Is there an unconsidered need they aren’t aware of?

TSE Certified Sales Training Program

This stuff works. We teach it in TSE Certified Sales Training Program and we’re seeing fantastic results.

If you or your team want to check out the program, we’ll let you try the first module risk-free. If you love it, we’d love to have you join the TSE Certified Sales Training Program to improve your selling skills.

I share this because I want to help you find more ideal customers, have more meaningful conversations, build stronger value, close more deals, and I want to challenge you each and every day to do big things.

“Discovery Meetings” episode resources

Try the first module of the TSE Certified Sales Training Program for free.

This episode is brought to you by the TSE Certified Sales Training Program. I developed this training course because I struggled early on as a seller. Once I had the chance to go through my own training, I noticed a hockey-stick improvement in my performance.

TSE Certified Sales Training Program can help you out of your slump.

If you gave a lot of great presentations and did a lot of hard work, only to watch your prospects choose to work with your competitors, we can help you fix that. The new semester of TSE Certified Sales Training Program begins in April and it would be an absolute honor to have you join us.

This episode is also brought to you in part by, a Chrome browser extension for Gmail that allows you to track and schedule your emails. It’s super easy, it’s helpful, and I recommend that you try it out. You’ll receive real-time alerts anyone opens an email or clicks a link. allows you to see around the corners. You can see when people open your email, or when they click on the link you sent. will give you half-off your subscription for life when you use the Promo Code: Donald at check out.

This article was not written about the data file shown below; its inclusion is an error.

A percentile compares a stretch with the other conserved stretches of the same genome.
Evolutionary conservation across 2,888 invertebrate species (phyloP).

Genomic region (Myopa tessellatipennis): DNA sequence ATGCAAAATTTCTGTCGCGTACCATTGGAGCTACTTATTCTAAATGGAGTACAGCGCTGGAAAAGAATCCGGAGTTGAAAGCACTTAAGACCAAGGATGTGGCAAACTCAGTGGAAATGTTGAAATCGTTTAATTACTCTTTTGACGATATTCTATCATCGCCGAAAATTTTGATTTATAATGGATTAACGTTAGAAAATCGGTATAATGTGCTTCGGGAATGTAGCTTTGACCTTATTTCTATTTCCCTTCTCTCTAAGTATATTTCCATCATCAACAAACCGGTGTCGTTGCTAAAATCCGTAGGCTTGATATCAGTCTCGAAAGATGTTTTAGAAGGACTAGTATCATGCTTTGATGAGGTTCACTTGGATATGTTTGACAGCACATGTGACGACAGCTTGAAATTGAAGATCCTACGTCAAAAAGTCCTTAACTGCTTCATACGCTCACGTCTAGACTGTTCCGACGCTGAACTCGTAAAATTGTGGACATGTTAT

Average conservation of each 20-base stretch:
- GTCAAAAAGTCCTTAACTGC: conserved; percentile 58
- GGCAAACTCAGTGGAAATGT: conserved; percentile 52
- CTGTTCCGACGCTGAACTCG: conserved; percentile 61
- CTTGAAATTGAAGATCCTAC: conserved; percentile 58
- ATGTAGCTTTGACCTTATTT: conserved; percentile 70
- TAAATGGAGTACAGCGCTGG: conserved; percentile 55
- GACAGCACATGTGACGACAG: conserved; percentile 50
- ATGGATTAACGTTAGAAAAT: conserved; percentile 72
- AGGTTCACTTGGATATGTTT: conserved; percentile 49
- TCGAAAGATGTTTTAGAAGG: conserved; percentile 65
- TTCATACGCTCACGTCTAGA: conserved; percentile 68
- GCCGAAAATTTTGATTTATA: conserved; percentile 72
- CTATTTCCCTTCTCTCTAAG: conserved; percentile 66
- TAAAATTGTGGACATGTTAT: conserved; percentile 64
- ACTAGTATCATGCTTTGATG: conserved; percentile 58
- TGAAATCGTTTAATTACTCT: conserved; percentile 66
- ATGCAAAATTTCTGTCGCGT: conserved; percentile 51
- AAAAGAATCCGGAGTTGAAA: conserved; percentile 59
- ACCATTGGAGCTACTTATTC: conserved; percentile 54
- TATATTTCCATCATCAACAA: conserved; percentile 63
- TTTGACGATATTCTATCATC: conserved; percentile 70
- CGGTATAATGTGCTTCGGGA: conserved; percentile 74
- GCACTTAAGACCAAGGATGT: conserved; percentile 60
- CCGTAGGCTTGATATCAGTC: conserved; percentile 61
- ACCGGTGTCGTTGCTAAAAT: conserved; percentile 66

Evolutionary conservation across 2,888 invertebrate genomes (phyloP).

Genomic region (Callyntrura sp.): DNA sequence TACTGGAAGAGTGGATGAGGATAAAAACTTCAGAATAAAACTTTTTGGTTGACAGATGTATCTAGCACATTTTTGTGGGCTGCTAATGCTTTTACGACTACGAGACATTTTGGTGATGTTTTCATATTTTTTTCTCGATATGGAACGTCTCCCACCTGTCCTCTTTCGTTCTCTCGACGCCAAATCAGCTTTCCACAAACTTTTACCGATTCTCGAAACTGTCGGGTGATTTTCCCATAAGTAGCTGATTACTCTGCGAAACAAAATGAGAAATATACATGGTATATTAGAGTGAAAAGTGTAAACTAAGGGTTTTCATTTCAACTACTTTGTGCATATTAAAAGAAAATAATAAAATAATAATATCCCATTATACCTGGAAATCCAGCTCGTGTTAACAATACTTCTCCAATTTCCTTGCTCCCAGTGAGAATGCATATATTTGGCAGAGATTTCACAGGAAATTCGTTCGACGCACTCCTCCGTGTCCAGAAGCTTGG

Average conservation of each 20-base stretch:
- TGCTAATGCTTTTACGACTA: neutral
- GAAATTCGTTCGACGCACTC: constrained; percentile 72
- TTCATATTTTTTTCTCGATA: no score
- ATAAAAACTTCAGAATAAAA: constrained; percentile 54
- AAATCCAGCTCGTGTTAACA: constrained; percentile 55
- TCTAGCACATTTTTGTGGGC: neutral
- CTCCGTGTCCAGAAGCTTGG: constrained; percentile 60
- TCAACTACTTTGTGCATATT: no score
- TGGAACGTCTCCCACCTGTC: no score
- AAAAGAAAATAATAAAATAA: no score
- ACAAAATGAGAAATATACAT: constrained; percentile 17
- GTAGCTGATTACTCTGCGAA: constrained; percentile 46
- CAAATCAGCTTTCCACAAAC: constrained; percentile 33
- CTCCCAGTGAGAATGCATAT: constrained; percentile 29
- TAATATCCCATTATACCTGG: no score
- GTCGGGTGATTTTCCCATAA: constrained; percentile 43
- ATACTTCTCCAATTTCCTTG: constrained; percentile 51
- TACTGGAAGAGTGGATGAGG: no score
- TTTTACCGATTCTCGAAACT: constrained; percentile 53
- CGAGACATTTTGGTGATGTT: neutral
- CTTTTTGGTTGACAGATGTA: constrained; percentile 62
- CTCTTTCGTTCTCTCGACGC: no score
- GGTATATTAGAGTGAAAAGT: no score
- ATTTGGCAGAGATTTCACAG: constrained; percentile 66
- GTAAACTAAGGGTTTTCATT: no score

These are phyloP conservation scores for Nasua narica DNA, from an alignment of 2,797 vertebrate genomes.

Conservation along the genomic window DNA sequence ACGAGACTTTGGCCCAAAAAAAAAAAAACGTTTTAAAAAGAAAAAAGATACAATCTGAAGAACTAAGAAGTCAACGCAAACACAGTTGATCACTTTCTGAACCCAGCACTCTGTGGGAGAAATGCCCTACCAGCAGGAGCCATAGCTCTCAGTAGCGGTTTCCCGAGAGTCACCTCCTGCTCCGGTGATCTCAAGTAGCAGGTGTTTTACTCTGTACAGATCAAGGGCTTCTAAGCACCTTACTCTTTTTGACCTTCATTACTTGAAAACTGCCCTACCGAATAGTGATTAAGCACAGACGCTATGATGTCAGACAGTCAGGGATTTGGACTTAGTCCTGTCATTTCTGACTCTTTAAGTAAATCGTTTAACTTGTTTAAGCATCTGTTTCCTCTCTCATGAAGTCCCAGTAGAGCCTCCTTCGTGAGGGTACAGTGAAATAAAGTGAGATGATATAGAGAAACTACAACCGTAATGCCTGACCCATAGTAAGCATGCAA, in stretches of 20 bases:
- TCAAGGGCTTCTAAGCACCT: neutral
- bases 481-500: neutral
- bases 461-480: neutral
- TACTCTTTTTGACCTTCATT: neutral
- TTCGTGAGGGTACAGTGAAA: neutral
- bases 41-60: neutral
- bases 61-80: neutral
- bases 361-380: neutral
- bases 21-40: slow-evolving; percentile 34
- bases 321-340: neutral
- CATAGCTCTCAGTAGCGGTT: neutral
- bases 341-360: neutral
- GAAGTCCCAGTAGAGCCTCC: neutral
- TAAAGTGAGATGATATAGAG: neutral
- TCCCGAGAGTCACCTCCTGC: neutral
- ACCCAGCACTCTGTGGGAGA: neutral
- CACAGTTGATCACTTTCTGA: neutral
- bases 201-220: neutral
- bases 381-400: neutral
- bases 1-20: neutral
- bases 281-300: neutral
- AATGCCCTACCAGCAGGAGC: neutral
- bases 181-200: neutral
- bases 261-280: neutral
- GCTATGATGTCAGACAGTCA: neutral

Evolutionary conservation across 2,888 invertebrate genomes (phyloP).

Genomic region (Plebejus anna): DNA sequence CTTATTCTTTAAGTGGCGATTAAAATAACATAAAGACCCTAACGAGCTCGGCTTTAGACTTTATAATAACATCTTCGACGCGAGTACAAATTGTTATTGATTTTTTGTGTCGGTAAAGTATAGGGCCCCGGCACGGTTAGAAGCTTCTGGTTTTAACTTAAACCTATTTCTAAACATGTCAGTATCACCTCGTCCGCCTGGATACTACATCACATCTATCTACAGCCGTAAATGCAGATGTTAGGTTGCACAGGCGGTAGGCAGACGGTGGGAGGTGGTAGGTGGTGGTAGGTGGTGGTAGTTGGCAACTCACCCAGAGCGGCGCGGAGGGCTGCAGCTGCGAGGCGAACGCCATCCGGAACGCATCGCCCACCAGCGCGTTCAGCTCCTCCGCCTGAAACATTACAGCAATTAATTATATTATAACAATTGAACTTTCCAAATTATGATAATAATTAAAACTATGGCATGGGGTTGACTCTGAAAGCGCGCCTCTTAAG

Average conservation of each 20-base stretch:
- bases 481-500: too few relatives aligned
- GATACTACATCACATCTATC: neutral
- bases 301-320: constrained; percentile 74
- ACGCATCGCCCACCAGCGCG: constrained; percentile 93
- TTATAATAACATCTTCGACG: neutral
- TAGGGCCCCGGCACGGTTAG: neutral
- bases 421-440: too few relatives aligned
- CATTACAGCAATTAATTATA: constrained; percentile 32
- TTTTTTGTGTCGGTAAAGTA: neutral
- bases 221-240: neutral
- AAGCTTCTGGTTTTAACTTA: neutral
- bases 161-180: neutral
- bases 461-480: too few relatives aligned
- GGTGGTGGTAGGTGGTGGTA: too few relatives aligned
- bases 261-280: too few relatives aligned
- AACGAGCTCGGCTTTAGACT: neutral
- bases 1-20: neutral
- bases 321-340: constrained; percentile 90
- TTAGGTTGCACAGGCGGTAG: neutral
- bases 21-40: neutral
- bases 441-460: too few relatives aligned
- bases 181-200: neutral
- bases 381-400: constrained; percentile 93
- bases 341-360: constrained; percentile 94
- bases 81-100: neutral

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Ned Leutz, Zoominfo, Sales Script

TSE 1073: Throw Away Your Sales Script And Do More Creative, Engaging Selling

Ned Leutz, Zoominfo, Sales ScriptSales scripts put sellers inside a box and lock them into selling a certain way, but when you throw away your sales script and do more creative, engaging selling, you’ll increase your conversion.

Ned Leutz runs two teams for ZoomInfo, a business data and technology company that helps salespeople get in touch faster and drive more meetings and more sales. He’ll talk today about throwing away the script in your sales efforts to increase your flexibility and your success.

Fast answers

People are accustomed to getting fast answers without ever having to engage with a person. By the time the prospect makes contact, the salesperson with a script may prove to be less flexible than the Internet. When that’s the case, there’s really no need for a salesperson.

Ned believes that giving a salesperson a script is the “kiss of death” and that scripts don’t drive conversion or sales.

Salespeople who are limited by scripts will often fail to connect with the prospect’s problem. If the goal is to find mutual challenges that you can solve together, the script will be extremely inefficient.

Instead of operating from a script, Ned suggests providing a map to sales reps. He believes in setting an agenda with the main goal of finding a point of mutual connection.

Solving problems

Ned’s team starts with the question, “Why did you decide to take my call?” He says that most people don’t take a call with a salesperson unless they have a suspicion that the salesperson can solve a need.

About 90 percent of the time, the prospect faces a challenge that he needs help with. The other 10 percent might be a case of someone taking your call because you’re just a nice person. In those cases, you’ll have to work to qualify the prospect before moving forward.

The question seeks to discover what caught the prospect’s attention and prompted him to accept the phone call. It eliminates half of the guessing.

Start with the end

Begin from a point of mutual agreement. Either there’s a problem that you can solve or there isn’t. Once you’ve set that agenda, you’ve established an expectation for the conversation. You’ve earned the right to discover whether or not there’s a problem you can solve.